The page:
AT News Director Ed Lasky has chronicled the shameful problems with Obama administration inspector generals for years, including the political pressures put on IG's in almost every department of the administration.
A perfect illustration of this is former DHS IG Charles Edwards, who deliberately slowed investigations into wrongdoing at DHS, including the shredding of dozens of emails - an act that might send him to jail for obstruction of justice.
The Senate subcommittee began its investigation into Edwards last year when it started looking into complaints that his investigation into the U.S. Secret Service's hiring of prostitutes during a presidential advance trip in Cartagena, Colombia, was tainted.
The subcommittee uncovered numerous allegations against Edwards — some that pertained to his Secret Service probe and many others that were completely unrelated.
The panel found strong evidence that Edwards was altering and delaying investigations and reports to please political appointees at DHS who were in a position to influence President Obama to permanently elevate him to the top post. At the time, Edwards was serving as the acting inspector general.
According to the Senate report, Edwards put three of his staff on administrative leave after they balked when he directed them to delete parts of the office's investigation into Secret Service misconduct in Colombia -- evidence that would have cast the Secret Service in a more negative light, as well as implicate a White House staffer.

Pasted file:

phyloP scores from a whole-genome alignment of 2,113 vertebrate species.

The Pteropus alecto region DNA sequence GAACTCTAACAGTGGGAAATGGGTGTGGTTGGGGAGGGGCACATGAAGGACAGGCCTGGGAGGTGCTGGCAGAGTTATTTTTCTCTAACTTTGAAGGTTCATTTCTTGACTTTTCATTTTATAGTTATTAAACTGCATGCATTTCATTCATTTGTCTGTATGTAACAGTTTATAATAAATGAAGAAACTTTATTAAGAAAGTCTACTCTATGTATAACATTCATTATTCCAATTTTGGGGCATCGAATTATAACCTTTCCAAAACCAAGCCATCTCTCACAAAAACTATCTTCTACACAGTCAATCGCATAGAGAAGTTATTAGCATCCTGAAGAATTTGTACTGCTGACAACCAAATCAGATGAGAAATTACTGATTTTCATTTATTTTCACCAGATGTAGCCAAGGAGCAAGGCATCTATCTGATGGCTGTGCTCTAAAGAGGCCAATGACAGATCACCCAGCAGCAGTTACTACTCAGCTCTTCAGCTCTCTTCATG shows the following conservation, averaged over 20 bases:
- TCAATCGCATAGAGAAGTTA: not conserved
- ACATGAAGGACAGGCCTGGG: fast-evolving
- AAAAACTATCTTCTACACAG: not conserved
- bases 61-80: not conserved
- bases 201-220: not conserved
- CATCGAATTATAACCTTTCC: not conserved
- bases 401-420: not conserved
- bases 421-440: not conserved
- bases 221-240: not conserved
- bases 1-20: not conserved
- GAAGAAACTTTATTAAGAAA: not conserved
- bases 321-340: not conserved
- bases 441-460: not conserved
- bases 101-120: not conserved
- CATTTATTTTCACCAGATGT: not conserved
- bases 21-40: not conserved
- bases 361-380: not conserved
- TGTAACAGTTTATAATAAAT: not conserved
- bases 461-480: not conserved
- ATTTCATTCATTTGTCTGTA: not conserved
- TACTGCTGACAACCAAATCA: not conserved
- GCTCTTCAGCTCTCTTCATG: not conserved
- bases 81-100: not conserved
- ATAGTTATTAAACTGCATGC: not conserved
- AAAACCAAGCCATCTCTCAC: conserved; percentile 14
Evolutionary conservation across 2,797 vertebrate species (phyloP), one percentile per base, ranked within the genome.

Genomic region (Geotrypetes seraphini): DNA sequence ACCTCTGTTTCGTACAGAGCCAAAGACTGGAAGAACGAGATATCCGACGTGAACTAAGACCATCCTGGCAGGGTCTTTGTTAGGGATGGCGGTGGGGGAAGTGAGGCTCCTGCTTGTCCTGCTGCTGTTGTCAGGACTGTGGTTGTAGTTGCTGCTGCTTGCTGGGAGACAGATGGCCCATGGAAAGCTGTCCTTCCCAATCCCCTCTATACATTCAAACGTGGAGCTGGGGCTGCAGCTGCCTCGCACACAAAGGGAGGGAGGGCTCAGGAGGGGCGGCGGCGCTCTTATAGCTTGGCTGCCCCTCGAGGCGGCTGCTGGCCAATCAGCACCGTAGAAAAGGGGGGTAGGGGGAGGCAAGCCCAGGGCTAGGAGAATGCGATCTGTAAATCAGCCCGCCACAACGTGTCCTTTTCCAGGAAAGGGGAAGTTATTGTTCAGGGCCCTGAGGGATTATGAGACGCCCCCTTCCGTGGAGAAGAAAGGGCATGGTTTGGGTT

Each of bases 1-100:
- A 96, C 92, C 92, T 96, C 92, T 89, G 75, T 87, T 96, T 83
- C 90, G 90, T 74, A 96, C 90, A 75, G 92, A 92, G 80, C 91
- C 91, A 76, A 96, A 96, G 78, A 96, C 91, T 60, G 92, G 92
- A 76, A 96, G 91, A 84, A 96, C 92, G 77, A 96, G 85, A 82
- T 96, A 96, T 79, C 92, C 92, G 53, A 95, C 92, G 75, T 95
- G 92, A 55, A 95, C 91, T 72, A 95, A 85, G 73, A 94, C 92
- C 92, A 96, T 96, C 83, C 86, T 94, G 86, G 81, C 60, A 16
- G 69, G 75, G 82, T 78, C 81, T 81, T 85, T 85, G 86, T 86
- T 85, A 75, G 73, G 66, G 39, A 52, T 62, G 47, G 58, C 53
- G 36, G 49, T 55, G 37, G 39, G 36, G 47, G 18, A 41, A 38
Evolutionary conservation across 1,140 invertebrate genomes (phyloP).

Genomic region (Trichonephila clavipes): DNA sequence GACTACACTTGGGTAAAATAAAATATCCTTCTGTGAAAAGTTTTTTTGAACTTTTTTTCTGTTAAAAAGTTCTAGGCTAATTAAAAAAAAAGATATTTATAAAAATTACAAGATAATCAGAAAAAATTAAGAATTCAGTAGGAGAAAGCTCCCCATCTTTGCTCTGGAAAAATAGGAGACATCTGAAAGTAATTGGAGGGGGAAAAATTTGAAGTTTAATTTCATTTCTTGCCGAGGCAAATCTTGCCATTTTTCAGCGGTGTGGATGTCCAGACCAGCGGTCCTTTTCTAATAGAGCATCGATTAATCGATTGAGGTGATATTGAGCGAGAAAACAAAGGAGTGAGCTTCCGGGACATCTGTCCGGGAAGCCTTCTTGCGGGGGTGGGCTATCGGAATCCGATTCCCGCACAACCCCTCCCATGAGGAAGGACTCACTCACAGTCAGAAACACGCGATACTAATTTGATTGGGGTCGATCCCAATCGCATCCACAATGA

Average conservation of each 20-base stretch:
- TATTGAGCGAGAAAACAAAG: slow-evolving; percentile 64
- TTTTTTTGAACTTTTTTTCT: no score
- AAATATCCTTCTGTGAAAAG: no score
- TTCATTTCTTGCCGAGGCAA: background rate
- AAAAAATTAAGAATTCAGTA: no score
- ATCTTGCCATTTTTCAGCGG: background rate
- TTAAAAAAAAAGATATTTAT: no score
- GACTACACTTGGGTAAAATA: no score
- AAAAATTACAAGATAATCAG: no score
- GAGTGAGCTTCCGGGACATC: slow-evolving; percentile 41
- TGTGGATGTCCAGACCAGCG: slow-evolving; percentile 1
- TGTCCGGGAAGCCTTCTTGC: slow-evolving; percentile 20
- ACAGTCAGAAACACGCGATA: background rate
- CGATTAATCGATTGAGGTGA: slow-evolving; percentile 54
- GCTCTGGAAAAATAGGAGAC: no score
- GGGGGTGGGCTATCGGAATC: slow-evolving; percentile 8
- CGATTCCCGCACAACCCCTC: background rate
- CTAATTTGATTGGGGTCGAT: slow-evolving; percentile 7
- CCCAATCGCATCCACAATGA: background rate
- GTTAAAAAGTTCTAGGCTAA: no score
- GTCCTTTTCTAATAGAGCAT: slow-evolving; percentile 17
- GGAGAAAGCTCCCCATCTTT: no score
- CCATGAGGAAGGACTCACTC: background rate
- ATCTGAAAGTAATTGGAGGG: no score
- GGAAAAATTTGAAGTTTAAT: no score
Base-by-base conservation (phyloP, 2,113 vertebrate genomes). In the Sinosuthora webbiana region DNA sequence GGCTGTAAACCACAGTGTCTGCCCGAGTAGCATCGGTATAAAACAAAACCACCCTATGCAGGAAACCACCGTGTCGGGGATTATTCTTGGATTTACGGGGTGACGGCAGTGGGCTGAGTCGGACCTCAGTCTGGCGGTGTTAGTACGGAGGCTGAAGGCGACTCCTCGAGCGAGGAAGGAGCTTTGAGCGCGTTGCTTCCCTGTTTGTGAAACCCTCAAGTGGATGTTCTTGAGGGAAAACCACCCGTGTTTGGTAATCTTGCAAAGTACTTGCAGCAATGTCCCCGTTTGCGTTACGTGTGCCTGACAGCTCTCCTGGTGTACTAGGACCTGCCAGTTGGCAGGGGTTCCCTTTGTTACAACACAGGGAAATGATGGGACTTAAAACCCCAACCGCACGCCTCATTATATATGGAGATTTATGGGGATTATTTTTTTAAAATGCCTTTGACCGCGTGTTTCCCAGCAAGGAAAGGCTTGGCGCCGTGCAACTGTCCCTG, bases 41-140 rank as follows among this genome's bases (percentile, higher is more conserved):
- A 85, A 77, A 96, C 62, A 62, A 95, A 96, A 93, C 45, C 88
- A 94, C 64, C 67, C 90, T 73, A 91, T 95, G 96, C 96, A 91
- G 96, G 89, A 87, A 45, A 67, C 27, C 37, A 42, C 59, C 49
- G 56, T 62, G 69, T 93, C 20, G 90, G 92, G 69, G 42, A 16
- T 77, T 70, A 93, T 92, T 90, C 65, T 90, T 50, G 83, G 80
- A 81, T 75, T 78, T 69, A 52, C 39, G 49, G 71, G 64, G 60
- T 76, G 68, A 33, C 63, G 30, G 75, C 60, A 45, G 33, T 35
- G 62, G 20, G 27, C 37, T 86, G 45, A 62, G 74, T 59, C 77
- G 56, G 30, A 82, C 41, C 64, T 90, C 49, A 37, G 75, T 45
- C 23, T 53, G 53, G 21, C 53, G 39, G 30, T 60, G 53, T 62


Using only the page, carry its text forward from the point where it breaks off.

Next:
A senior DHS inspector general office aide also said that Edwards ordered alterations to a March 2012 report looking into complaints that senior DHS officials intentionally misled Congress and the public about an Immigration and Customs Enforcement program called Secure Communities aimed at identifying illegal immigrants.
Throughout the Senate investigation last year, Edwards was allowed to remain as acting DHS inspector general. It was only when the Senate Homeland Security committee was set to hold a hearing on the Edwards matter in December that DHS transferred him to another division with the agency.
Beyond politicized IG's, there is also the matter of Obama's failure to name and get confirmed permanent Inspector Generals. Nine major departments. including State, do not have permanent IG's. There is also the war on inspector generals that the administration continues to wage.
The case of Gerald Walpin, IG for Americorps, is instructive:
At the time, ABC News reported that a “source familiar with the president’s thinking” said that Mr. Obama wanted to replace Mr. Walpin with “someone who could effectively provide the kind of independent oversight that the president values.” The best way to assure “independent oversight” is to remind all inspectors general that they will be axed if they embarrass the White House. A joint House-Senate investigation concluded that firing Mr. Walpin“undermines the Inspectors General Act.”
In the same month Mr. Walpin was fired, the administrationunsuccessfully sought to obliterate the independence of the special inspector general for TARP, Neil Barofsky. Some IGs who have not been fired have instead come under withering pressure. Russell George, the IG who exposed the IRS’ targeting of conservative nonprofit groups, has been hammered by Mr. Obama’s congressional allies for almost a year. The special inspector general for Afghanistan reconstruction, John Sopko, has been harshly criticized by bureaucrats and political appointees for his forthright reports on Afghan debacles.